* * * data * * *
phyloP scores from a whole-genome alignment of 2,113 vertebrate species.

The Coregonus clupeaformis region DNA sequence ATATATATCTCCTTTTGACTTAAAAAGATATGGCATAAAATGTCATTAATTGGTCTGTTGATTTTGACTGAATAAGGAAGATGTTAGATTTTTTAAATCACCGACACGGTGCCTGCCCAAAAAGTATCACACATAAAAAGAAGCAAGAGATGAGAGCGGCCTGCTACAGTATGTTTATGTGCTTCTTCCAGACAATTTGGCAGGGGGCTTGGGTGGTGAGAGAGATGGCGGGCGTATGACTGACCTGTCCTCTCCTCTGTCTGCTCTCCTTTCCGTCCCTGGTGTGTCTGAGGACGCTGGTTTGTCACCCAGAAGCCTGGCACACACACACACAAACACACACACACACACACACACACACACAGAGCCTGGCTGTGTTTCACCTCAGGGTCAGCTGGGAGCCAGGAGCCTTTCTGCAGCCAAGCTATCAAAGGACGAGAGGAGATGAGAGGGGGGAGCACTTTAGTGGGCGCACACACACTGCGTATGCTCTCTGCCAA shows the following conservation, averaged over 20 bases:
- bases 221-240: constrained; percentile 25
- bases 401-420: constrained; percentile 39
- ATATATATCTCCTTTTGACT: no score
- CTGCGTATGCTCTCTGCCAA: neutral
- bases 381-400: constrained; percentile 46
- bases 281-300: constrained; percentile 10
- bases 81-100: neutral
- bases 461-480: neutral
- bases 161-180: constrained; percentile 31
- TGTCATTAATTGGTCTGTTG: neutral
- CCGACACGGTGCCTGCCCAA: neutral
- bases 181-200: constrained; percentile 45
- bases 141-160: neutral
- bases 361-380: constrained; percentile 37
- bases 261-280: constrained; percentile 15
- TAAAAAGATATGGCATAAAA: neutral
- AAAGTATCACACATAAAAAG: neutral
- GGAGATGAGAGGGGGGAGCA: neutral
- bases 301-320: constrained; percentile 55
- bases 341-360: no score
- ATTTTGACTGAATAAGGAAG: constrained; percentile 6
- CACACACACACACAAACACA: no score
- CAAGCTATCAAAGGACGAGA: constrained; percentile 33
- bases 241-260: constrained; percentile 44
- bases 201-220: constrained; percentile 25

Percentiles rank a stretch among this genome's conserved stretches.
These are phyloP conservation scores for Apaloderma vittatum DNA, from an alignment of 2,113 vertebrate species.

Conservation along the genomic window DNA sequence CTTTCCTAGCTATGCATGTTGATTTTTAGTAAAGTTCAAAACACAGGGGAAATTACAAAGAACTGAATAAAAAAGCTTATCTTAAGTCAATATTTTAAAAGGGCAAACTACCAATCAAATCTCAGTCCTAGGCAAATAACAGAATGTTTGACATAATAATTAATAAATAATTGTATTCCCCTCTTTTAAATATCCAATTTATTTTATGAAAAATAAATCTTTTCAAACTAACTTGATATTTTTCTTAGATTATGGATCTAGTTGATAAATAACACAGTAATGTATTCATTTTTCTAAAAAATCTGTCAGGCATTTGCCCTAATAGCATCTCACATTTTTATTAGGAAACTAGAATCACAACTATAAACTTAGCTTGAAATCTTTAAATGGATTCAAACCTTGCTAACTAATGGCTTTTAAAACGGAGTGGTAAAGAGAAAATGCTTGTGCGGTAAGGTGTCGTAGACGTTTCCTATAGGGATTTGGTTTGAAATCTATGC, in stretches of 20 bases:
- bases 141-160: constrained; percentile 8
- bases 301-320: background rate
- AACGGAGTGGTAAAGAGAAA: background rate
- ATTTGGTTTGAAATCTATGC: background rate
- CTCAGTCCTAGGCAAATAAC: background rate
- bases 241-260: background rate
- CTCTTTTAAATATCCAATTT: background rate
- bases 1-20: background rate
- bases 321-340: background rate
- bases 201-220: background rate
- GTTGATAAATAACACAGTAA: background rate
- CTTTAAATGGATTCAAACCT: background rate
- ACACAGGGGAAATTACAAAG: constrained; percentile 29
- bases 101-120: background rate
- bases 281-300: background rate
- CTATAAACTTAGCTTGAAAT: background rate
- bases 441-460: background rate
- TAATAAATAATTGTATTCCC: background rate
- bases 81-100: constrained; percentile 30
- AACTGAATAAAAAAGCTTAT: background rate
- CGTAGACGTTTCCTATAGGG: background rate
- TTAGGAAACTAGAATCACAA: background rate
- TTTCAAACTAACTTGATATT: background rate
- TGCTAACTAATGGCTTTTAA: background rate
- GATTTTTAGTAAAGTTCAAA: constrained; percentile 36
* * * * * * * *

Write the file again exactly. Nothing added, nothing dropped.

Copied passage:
phyloP scores from a whole-genome alignment of 2,113 vertebrate species.

The Coregonus clupeaformis region DNA sequence ATATATATCTCCTTTTGACTTAAAAAGATATGGCATAAAATGTCATTAATTGGTCTGTTGATTTTGACTGAATAAGGAAGATGTTAGATTTTTTAAATCACCGACACGGTGCCTGCCCAAAAAGTATCACACATAAAAAGAAGCAAGAGATGAGAGCGGCCTGCTACAGTATGTTTATGTGCTTCTTCCAGACAATTTGGCAGGGGGCTTGGGTGGTGAGAGAGATGGCGGGCGTATGACTGACCTGTCCTCTCCTCTGTCTGCTCTCCTTTCCGTCCCTGGTGTGTCTGAGGACGCTGGTTTGTCACCCAGAAGCCTGGCACACACACACACAAACACACACACACACACACACACACACACAGAGCCTGGCTGTGTTTCACCTCAGGGTCAGCTGGGAGCCAGGAGCCTTTCTGCAGCCAAGCTATCAAAGGACGAGAGGAGATGAGAGGGGGGAGCACTTTAGTGGGCGCACACACACTGCGTATGCTCTCTGCCAA shows the following conservation, averaged over 20 bases:
- bases 221-240: constrained; percentile 25
- bases 401-420: constrained; percentile 39
- ATATATATCTCCTTTTGACT: no score
- CTGCGTATGCTCTCTGCCAA: neutral
- bases 381-400: constrained; percentile 46
- bases 281-300: constrained; percentile 10
- bases 81-100: neutral
- bases 461-480: neutral
- bases 161-180: constrained; percentile 31
- TGTCATTAATTGGTCTGTTG: neutral
- CCGACACGGTGCCTGCCCAA: neutral
- bases 181-200: constrained; percentile 45
- bases 141-160: neutral
- bases 361-380: constrained; percentile 37
- bases 261-280: constrained; percentile 15
- TAAAAAGATATGGCATAAAA: neutral
- AAAGTATCACACATAAAAAG: neutral
- GGAGATGAGAGGGGGGAGCA: neutral
- bases 301-320: constrained; percentile 55
- bases 341-360: no score
- ATTTTGACTGAATAAGGAAG: constrained; percentile 6
- CACACACACACACAAACACA: no score
- CAAGCTATCAAAGGACGAGA: constrained; percentile 33
- bases 241-260: constrained; percentile 44
- bases 201-220: constrained; percentile 25

Percentiles rank a stretch among this genome's conserved stretches.
These are phyloP conservation scores for Apaloderma vittatum DNA, from an alignment of 2,113 vertebrate species.

Conservation along the genomic window DNA sequence CTTTCCTAGCTATGCATGTTGATTTTTAGTAAAGTTCAAAACACAGGGGAAATTACAAAGAACTGAATAAAAAAGCTTATCTTAAGTCAATATTTTAAAAGGGCAAACTACCAATCAAATCTCAGTCCTAGGCAAATAACAGAATGTTTGACATAATAATTAATAAATAATTGTATTCCCCTCTTTTAAATATCCAATTTATTTTATGAAAAATAAATCTTTTCAAACTAACTTGATATTTTTCTTAGATTATGGATCTAGTTGATAAATAACACAGTAATGTATTCATTTTTCTAAAAAATCTGTCAGGCATTTGCCCTAATAGCATCTCACATTTTTATTAGGAAACTAGAATCACAACTATAAACTTAGCTTGAAATCTTTAAATGGATTCAAACCTTGCTAACTAATGGCTTTTAAAACGGAGTGGTAAAGAGAAAATGCTTGTGCGGTAAGGTGTCGTAGACGTTTCCTATAGGGATTTGGTTTGAAATCTATGC, in stretches of 20 bases:
- bases 141-160: constrained; percentile 8
- bases 301-320: background rate
- AACGGAGTGGTAAAGAGAAA: background rate
- ATTTGGTTTGAAATCTATGC: background rate
- CTCAGTCCTAGGCAAATAAC: background rate
- bases 241-260: background rate
- CTCTTTTAAATATCCAATTT: background rate
- bases 1-20: background rate
- bases 321-340: background rate
- bases 201-220: background rate
- GTTGATAAATAACACAGTAA: background rate
- CTTTAAATGGATTCAAACCT: background rate
- ACACAGGGGAAATTACAAAG: constrained; percentile 29
- bases 101-120: background rate
- bases 281-300: background rate
- CTATAAACTTAGCTTGAAAT: background rate
- bases 441-460: background rate
- TAATAAATAATTGTATTCCC: background rate
- bases 81-100: constrained; percentile 30
- AACTGAATAAAAAAGCTTAT: background rate
- CGTAGACGTTTCCTATAGGG: background rate
- TTAGGAAACTAGAATCACAA: background rate
- TTTCAAACTAACTTGATATT: background rate
- TGCTAACTAATGGCTTTTAA: background rate
- GATTTTTAGTAAAGTTCAAA: constrained; percentile 36